Erdoğan says Turkey will solve issue of using airspace in Idlib
President Recep Tayyip Erdoğan addresses the ruling Justice and Development Party's (AKP) parliamentary group meeting in Ankara, Turkey, on Feb. 26, 2020. (İHA Photo)
Addressing ruling Justice and Development Party (AKP) lawmakers in a parliamentary group meeting, Erdoğan said that Turkey’s “biggest problem” in Idlib is that it is unable to use the airspace. The region’s airspace is currently being controlled by Russia and it has been supporting the regime’s offensive against the Syrian opposition forces, which Turkey backs in the conflict.
“The biggest problem we have is that we cannot use the airspace [in Idlib]. Hopefully, we will soon find a solution to this too,” Erdoğan said in the capital Ankara.
The president also ruled out Ankara taking any step back in Idlib and recalled the end-of-February deadline he set for the Syrian regime’s withdrawal from the region.
“We will not take the smallest step back in Idlib and we will certainly push the regime outside the borders. We determined,” he said.
Erdoğan also said that Ankara is taking these steps across its borders in Idlib “so that this will not happen in our own lands and cause tens or hundreds of times more losses” in the future.
“We neither have an eye on Syria’s territory or its oil. We are not looking for adventures outside our borders. On the contrary, we are putting up a fight in order to maintain security along our borders,” he said.
Erdoğan also repeated his call for Damascus to “stop its attacks as soon as possible” and pull back from Ankara’s army outposts by the end of February.
“The deadline we gave to those who besieged our observation towers is expiring. Our demand is the regime to withdraw to boundaries set by the Sochi Agreement, meaning behind our observation posts,” he said.
“We are planning to liberate our observation posts from the encirclement by the end of this month, one way or another,” he added.
The president on Feb. 5 said Syrian regime forces must withdraw from the area that was designated as a de-escalation zone in Idlib until the end of February, signaling a new military operation if the threat against Turkey’s military posts in the area continues.
Turkey is trying “every way” to halt the humanitarian crisis in Idlib, Erdoğan added. “Russia does not want to acknowledge the humanitarian sensitivity.”
Backed by heavy Russian air power, Syrian regime forces have stepped up a campaign to retake the last rebel stronghold in the northwestern regions of Aleppo and Idlib, sparking an exodus of nearly a million people towards a shrinking pocket along the Turkish frontier.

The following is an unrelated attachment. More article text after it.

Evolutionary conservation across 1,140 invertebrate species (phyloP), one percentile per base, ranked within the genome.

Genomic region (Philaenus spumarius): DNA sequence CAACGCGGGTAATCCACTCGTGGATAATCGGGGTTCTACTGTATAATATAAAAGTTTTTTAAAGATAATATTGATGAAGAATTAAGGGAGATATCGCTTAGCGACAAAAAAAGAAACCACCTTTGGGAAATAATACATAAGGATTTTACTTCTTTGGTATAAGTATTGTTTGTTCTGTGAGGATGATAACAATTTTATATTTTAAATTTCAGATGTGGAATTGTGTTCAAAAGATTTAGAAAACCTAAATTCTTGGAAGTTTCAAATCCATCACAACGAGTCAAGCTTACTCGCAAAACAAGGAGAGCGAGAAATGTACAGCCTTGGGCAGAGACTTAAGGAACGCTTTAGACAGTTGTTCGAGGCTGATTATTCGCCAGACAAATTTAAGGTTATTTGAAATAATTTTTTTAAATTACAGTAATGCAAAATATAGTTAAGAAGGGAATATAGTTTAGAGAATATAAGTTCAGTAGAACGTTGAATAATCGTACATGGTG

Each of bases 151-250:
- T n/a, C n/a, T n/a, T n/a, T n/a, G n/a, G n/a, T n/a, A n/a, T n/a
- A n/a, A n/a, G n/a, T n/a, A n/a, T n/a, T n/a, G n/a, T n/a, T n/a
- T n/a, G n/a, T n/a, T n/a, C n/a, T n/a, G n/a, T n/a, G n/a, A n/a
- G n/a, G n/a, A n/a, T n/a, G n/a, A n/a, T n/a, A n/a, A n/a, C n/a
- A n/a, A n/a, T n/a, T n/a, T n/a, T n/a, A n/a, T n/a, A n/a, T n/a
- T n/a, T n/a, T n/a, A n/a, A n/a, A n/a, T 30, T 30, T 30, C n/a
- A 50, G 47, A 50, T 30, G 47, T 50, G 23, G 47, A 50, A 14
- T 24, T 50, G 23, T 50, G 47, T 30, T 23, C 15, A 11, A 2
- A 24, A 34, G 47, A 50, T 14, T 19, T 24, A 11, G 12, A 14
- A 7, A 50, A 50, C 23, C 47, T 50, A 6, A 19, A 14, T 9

The Syrian regime’s offensive has also shattered a cease-fire agreement that Turkey and Russia reached in 2018, despite supporting rival sides in the Syrian conflict.
The exchange of fire between Ankara and Damascus began after opposition fighters shelled Syrian regime forces and entered the village of Nairab, which Assad’s forces had captured Feb. 3.
In almost four weeks, Turkey confirmed the death of at least 16 Turkish soldiers in Syria.
Ankara has sent thousands of troops and equipment to Idlib to head off the campaign driven by Russian air raids.
Turkey and Russia held several rounds of talks between delegations as well as the presidents, yet no concrete result has been reached.
Turkey, Germany and France also made efforts for a four-way summit with Russia set for March 5. The Kremlin ruled out the possibility and said on Feb. 25 that it was working on a trilateral summit with Turkey and Iran. Erdoğan, however, said that his Russian counterpart Vladimir Putin may still come to Turkey next week for a bilateral meeting.
Ankara expects Sochi deal to be implemented
In the meantime, Erdoğan said that Ankara will "never compromise" on the Sochi deal and expects it to be implemented.
“We want whatever the Sochi deal contains. We cannot compromise on this issue, and whatever is necessary needs to be done," the president said while speaking to reporters during his return from Azerbaijan.
On his phone calls last week with Putin, German Chancellor Angela Merkel, and French President Emmanuel Macron, in which the leaders agreed on a meeting for Idlib on March 5, Erdoğan said the venue of the meeting “will probably be Istanbul.”
He said whether the meetings would be bilateral or quadrilateral would be agreed on later.
Turkey's presence in Syria based on 1998 Adana deal
Rebuffing critics who call Turkey's presence in northern Syria – across the Turkish border – an “invasion,” Erdoğan referred to the 1998 Adana Agreement between Turkey and the former-Syrian government.
“Turkey is here [in Syria] based on the Adana deal,” he said. “What is the process in Adana deal? You will follow the terror groups wherever they go. This is what Turkey is doing, and right now we are going after the terror organizations,” he said, referring to the PKK, YPG, PYD, ISIL and other terror groups.
Signed in Turkey's southern city of Adana in 1998, the agreement was aimed at easing Ankara's concerns over the presence of the PKK terror group in Syria. In its decades-long terror campaign, the PKK has killed 40,000 people in Turkey, including women, children and infants. It is listed as a terrorist organization by Turkey, the U.S. and the European Union. The YPG is the PKK's branch in Syria.
Under the agreement, Syria recognized the PKK as a terrorist group and banned all its activities and those of its affiliated groups within the country's territory.
The Syrian regime guaranteed that it would not permit any activity "which emanates from its territory aimed at jeopardizing the security and stability of Turkey."